If we had the kind of competition in the communications sector that was envisioned in the Telecommunications Act back in 1996 we'd already have this technology nationwide. The Act's stated objective was to open up markets to competition by removing regulatory barriers to entry: The conference report refers to the bill “to provide for a pro-competitive, de-regulatory national policy framework designed to accelerate rapidly private sector deployment of advanced information technologies and services to all Americans by opening all telecommunications markets to competition."
But the telecoms, cable cos, and the other big boys in the sector chose instead to fight the Act in court, congress and by just plain ignoring it and daring the government to prosecute or their struggling competitors to sue them. When Bush came into office he made Michael Powell (Colin Powell's son) head of the FCC who put the final nail in the coffin.
So instead of competing for customers with faster, better, and cheaper technology the big boys chose to slow walk the broadband build out in the USA during the 2000s letting us fall behind countries like France and South Korea that foster real competition where customers get much faster speeds at a much better price. Instead our communications sector focused on buying up market share through mergers and acquisitions, gobbling each other up and killing off smaller competitors so they could try to dominate markets and set monopoly or cartel pricing, better product be damned.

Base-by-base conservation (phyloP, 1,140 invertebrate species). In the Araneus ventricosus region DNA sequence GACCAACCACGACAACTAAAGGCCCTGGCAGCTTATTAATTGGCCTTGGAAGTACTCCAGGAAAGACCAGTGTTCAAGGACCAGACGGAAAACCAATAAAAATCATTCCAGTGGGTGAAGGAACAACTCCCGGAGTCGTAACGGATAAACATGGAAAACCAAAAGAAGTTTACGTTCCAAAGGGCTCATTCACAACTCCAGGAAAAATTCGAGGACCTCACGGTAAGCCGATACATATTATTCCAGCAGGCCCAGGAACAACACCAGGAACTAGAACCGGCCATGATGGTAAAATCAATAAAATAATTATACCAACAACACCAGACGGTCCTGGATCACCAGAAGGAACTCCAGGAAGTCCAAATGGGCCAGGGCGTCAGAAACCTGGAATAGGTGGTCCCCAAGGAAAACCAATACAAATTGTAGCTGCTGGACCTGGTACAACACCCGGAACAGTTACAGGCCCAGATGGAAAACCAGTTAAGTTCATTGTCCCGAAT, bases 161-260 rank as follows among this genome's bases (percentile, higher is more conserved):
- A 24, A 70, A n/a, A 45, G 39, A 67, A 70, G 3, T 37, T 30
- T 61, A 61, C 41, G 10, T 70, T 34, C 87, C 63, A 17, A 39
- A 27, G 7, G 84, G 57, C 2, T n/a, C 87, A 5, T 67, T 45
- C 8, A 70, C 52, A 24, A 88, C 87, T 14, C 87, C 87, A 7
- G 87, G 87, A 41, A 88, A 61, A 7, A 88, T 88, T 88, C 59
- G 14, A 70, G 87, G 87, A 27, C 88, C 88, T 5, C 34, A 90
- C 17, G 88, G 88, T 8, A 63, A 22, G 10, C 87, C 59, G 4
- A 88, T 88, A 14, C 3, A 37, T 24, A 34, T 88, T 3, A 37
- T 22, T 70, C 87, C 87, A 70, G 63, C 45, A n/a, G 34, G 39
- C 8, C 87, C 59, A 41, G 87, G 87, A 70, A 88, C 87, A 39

I'm all for EPB building the fiber optic smart grid and forcing Comcast and AT&T to invest and compete. That will be good for Chattanooga and it's businesses and people in the area. Competition will force all companies in the sector to innovate and provide jobs and profits at companies that build the hardware and software they need to do it.